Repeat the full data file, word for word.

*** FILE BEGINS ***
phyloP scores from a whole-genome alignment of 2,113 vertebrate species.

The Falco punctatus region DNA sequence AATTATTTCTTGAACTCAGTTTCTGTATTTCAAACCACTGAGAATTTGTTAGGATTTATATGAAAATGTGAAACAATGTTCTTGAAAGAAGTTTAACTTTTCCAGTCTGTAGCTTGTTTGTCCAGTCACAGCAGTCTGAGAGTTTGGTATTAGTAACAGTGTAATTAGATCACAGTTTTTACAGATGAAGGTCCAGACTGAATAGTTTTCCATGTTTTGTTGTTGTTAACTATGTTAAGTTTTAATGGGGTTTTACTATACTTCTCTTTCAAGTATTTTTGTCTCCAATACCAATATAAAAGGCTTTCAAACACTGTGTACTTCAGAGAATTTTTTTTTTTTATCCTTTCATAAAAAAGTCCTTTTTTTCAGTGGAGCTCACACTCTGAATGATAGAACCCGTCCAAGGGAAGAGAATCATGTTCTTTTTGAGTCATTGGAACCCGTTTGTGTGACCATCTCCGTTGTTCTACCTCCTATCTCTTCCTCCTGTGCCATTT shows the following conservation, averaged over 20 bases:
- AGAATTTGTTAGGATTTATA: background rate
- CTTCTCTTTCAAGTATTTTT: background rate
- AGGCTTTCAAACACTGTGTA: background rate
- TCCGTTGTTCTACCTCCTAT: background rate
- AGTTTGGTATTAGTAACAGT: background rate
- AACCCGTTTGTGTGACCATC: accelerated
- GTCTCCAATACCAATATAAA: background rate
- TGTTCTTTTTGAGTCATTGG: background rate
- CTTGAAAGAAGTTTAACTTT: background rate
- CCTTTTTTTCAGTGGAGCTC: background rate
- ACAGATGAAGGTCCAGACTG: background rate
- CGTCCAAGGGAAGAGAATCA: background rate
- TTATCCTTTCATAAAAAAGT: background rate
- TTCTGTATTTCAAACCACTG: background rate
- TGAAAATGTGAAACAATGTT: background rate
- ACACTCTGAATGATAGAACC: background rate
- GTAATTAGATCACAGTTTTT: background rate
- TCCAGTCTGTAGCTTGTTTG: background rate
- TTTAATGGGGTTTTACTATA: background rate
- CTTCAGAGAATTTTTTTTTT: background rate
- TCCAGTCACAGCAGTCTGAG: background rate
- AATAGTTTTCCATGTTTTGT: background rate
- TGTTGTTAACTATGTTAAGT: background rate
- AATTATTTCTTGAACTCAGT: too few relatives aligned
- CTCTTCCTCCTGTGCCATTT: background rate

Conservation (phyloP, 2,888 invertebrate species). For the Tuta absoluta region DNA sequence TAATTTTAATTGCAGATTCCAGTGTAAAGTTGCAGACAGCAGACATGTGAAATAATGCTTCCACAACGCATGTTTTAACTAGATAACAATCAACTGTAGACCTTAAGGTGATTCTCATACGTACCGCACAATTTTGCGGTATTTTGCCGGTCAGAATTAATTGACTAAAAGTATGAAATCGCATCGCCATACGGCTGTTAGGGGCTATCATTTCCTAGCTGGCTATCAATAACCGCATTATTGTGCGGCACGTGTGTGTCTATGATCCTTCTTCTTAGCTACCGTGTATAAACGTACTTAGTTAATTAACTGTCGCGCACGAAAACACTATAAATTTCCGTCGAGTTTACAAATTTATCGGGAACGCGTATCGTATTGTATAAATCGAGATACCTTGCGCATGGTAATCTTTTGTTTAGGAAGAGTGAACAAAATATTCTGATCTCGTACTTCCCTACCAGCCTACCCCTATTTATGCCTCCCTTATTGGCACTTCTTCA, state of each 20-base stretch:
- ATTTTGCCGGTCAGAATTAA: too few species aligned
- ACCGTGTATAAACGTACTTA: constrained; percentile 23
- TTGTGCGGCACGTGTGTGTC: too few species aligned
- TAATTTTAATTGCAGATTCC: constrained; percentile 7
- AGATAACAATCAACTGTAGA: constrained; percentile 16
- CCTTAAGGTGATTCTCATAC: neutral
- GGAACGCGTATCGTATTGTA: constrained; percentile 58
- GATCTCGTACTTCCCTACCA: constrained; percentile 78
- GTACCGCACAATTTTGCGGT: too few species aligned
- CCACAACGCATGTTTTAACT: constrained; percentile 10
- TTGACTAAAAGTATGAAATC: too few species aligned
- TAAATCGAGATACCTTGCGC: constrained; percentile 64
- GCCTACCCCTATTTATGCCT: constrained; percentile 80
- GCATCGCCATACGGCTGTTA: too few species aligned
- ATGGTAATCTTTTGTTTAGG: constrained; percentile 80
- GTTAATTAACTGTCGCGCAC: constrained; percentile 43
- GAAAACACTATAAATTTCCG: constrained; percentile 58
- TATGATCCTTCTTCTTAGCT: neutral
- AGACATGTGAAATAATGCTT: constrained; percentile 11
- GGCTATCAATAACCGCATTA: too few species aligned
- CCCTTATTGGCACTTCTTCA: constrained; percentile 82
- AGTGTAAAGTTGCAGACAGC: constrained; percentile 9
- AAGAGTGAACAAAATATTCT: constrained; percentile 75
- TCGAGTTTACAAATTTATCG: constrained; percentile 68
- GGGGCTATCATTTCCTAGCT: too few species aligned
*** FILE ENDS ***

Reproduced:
phyloP scores from a whole-genome alignment of 2,113 vertebrate species.

The Falco punctatus region DNA sequence AATTATTTCTTGAACTCAGTTTCTGTATTTCAAACCACTGAGAATTTGTTAGGATTTATATGAAAATGTGAAACAATGTTCTTGAAAGAAGTTTAACTTTTCCAGTCTGTAGCTTGTTTGTCCAGTCACAGCAGTCTGAGAGTTTGGTATTAGTAACAGTGTAATTAGATCACAGTTTTTACAGATGAAGGTCCAGACTGAATAGTTTTCCATGTTTTGTTGTTGTTAACTATGTTAAGTTTTAATGGGGTTTTACTATACTTCTCTTTCAAGTATTTTTGTCTCCAATACCAATATAAAAGGCTTTCAAACACTGTGTACTTCAGAGAATTTTTTTTTTTTATCCTTTCATAAAAAAGTCCTTTTTTTCAGTGGAGCTCACACTCTGAATGATAGAACCCGTCCAAGGGAAGAGAATCATGTTCTTTTTGAGTCATTGGAACCCGTTTGTGTGACCATCTCCGTTGTTCTACCTCCTATCTCTTCCTCCTGTGCCATTT shows the following conservation, averaged over 20 bases:
- AGAATTTGTTAGGATTTATA: background rate
- CTTCTCTTTCAAGTATTTTT: background rate
- AGGCTTTCAAACACTGTGTA: background rate
- TCCGTTGTTCTACCTCCTAT: background rate
- AGTTTGGTATTAGTAACAGT: background rate
- AACCCGTTTGTGTGACCATC: accelerated
- GTCTCCAATACCAATATAAA: background rate
- TGTTCTTTTTGAGTCATTGG: background rate
- CTTGAAAGAAGTTTAACTTT: background rate
- CCTTTTTTTCAGTGGAGCTC: background rate
- ACAGATGAAGGTCCAGACTG: background rate
- CGTCCAAGGGAAGAGAATCA: background rate
- TTATCCTTTCATAAAAAAGT: background rate
- TTCTGTATTTCAAACCACTG: background rate
- TGAAAATGTGAAACAATGTT: background rate
- ACACTCTGAATGATAGAACC: background rate
- GTAATTAGATCACAGTTTTT: background rate
- TCCAGTCTGTAGCTTGTTTG: background rate
- TTTAATGGGGTTTTACTATA: background rate
- CTTCAGAGAATTTTTTTTTT: background rate
- TCCAGTCACAGCAGTCTGAG: background rate
- AATAGTTTTCCATGTTTTGT: background rate
- TGTTGTTAACTATGTTAAGT: background rate
- AATTATTTCTTGAACTCAGT: too few relatives aligned
- CTCTTCCTCCTGTGCCATTT: background rate

Conservation (phyloP, 2,888 invertebrate species). For the Tuta absoluta region DNA sequence TAATTTTAATTGCAGATTCCAGTGTAAAGTTGCAGACAGCAGACATGTGAAATAATGCTTCCACAACGCATGTTTTAACTAGATAACAATCAACTGTAGACCTTAAGGTGATTCTCATACGTACCGCACAATTTTGCGGTATTTTGCCGGTCAGAATTAATTGACTAAAAGTATGAAATCGCATCGCCATACGGCTGTTAGGGGCTATCATTTCCTAGCTGGCTATCAATAACCGCATTATTGTGCGGCACGTGTGTGTCTATGATCCTTCTTCTTAGCTACCGTGTATAAACGTACTTAGTTAATTAACTGTCGCGCACGAAAACACTATAAATTTCCGTCGAGTTTACAAATTTATCGGGAACGCGTATCGTATTGTATAAATCGAGATACCTTGCGCATGGTAATCTTTTGTTTAGGAAGAGTGAACAAAATATTCTGATCTCGTACTTCCCTACCAGCCTACCCCTATTTATGCCTCCCTTATTGGCACTTCTTCA, state of each 20-base stretch:
- ATTTTGCCGGTCAGAATTAA: too few species aligned
- ACCGTGTATAAACGTACTTA: constrained; percentile 23
- TTGTGCGGCACGTGTGTGTC: too few species aligned
- TAATTTTAATTGCAGATTCC: constrained; percentile 7
- AGATAACAATCAACTGTAGA: constrained; percentile 16
- CCTTAAGGTGATTCTCATAC: neutral
- GGAACGCGTATCGTATTGTA: constrained; percentile 58
- GATCTCGTACTTCCCTACCA: constrained; percentile 78
- GTACCGCACAATTTTGCGGT: too few species aligned
- CCACAACGCATGTTTTAACT: constrained; percentile 10
- TTGACTAAAAGTATGAAATC: too few species aligned
- TAAATCGAGATACCTTGCGC: constrained; percentile 64
- GCCTACCCCTATTTATGCCT: constrained; percentile 80
- GCATCGCCATACGGCTGTTA: too few species aligned
- ATGGTAATCTTTTGTTTAGG: constrained; percentile 80
- GTTAATTAACTGTCGCGCAC: constrained; percentile 43
- GAAAACACTATAAATTTCCG: constrained; percentile 58
- TATGATCCTTCTTCTTAGCT: neutral
- AGACATGTGAAATAATGCTT: constrained; percentile 11
- GGCTATCAATAACCGCATTA: too few species aligned
- CCCTTATTGGCACTTCTTCA: constrained; percentile 82
- AGTGTAAAGTTGCAGACAGC: constrained; percentile 9
- AAGAGTGAACAAAATATTCT: constrained; percentile 75
- TCGAGTTTACAAATTTATCG: constrained; percentile 68
- GGGGCTATCATTTCCTAGCT: too few species aligned